Federal Employee Disability Retirement: Simplicity revisited

We all yearn for it, though we defy the very thought of it by living in its corollary.  Simplicity is what we preach, that of which we dream and for which we strive; but, in the end, the clutter of life’s misgivings always seems to overwhelm, dominate and ultimately destroy.

Do people still run off in a crazed dash and join a monastery in order to escape the complications of life?  Are there such places, anymore — of a monastic order that welcomes strangers who have “lost it” and receive them as fellow “brothers” who will spend the rest of one’s days tilling a small garden, praying together, shunning material wealth and chanting deep into the night with echoes of lonely voices dripping like so many raindrops pitter-pattering upon clay shingles when once a career of complexity overwhelmed?

Or is simplicity merely a mirage, a dream never to be fulfilled, a yearning in the heart of man that remains forever a hole, a chasm never to be reached and a well of such depths as to never draw water?  Does the desk that reflects clutter represent a mind that is just as diseased?  Does accumulation of “stuff” make us happy, and when the king at the end of his life waves goodbye, is it the golden chalice that he hugs in the bedsheets of decay, or of a wife forlorn and forsaken because of mistresses left weeping?

Life is complicated, and simplicity, whether yearned for or revisited, is something that is sought in the hearts of all men and women.

For Federal employees and U.S. Postal workers who suffer from a medical condition, such that the medical condition begins to prevent the Federal or Postal worker from performing one or more of the essential elements of one’s Federal or Postal job, the complications wrought from a medical condition cannot be denied.  The question is: How can simplicity, revisited, help?

Filing for Federal Disability Retirement benefits with the U.S. Office of Personnel Management is not an uncomplicated process; however, it is the end-goal that is sought, which will hopefully simplify the complications abounding, by allowing for a singular focus beyond work and financial insecurity: One’s health.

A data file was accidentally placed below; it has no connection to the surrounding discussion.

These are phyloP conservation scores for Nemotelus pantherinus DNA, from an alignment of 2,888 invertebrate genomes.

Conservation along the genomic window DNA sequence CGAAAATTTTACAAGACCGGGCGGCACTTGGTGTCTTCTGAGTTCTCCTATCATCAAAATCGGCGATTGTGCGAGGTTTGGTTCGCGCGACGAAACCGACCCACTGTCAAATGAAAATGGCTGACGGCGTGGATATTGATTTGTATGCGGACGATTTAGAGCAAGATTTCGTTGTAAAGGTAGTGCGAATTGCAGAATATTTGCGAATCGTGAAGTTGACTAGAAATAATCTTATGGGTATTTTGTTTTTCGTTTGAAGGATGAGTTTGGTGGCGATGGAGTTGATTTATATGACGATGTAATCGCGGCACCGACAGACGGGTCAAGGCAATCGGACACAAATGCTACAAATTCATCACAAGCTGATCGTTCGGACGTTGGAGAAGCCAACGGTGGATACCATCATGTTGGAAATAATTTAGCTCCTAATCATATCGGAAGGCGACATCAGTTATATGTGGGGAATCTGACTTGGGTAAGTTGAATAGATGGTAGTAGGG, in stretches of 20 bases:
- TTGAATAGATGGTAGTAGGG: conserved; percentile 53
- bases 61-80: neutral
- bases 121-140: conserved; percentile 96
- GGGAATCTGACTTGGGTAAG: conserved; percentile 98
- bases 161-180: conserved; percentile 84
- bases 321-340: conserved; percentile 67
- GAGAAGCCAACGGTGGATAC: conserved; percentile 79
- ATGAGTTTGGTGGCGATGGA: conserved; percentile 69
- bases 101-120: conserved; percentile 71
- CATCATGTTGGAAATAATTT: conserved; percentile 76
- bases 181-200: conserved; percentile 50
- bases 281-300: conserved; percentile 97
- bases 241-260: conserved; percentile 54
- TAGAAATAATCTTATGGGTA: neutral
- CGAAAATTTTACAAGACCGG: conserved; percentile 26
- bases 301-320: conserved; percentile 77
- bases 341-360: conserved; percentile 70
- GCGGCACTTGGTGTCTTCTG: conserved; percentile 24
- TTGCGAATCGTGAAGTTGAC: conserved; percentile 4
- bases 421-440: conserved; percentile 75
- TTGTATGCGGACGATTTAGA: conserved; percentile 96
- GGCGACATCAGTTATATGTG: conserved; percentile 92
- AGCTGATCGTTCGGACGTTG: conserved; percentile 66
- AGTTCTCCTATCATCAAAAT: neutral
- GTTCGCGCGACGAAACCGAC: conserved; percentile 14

But that life itself were so unfettered, perhaps some of the stresses that incurably surround us might be lifted; but for the Federal employee or Postal worker who needs to at least untether the nexus between work and worry, preparing, formulating and filing an effective Federal Disability Retirement application, whether under FERS, CSRS or CSRS Offset, is at least a first step towards simplicity, revisited.

Sincerely,

Robert R. McGill, Esquire

 

Federal Employee Disability Retirement: Owning a landline

It is perhaps the single telling factor of a generational divide; if you own a landline, it is likely you are not a millennial.  Or from the generation just before, or even the one before that.  You are probably from the generation sometime within the timeframe of “just after” the Korean War and around the end of the Vietnam War.  It is the remembrance of unreliable “bag” phones and cellular connections that barely became audible; but more than that, it is the evidence of who one is based upon the generational divide that naturally occurs between sets of population growths.

Can there be similarity of morals, ethics and behavioral patterns merely because one is born into a designated generation, as opposed to other such assignations of identifiable features?  Is it really true that one generation has a characteristic trait that is identifiable, recognizable and with imprints that define it with clarity of traits?  Are there “lazy” generations, “psychotic” ones and those that are mere sheep in a fold of followers?  Does owning a landline betray such a characteristic, anymore than being a hard worker, a person who always attends to one’s responsibilities and never turns away from obligations ensconced in the conscience of one’s being?

Yet, at some point, we all become adults, make decisions separate and apart from a “generational identifier”, and go on to become responsible for the pathways taken, the decisions undertaken and the consequences wrought.  Can it be so difficult to abandon a landline, to cancel it, to unplug it?  Or is it the imprint of a generation, so steeped in regularity and reliance that the youthful days of one’s generation cannot ever be completely severed and forgotten?

Owning a landline is like the Federal or Postal employee who comes from a generation where filing for Federal Disability Retirement benefits is almost unthinkable.  It is that characteristic trait that you have to continue working, striving, contributing and making it into work “no matter what”.

Yet, the silliness of such a thought process is about the same as paying for a landline despite the fact that you no longer use it, never rings and sits in a corner silently except for the occasional caller who happened to ring up the wrong number and got a hold of another occasional individual who, upon picking up the receiver, realizes that it feels somewhat strange not to be using one’s cellphone as opposed to this “thing” that you have to put back into the cradle of a time long forgotten.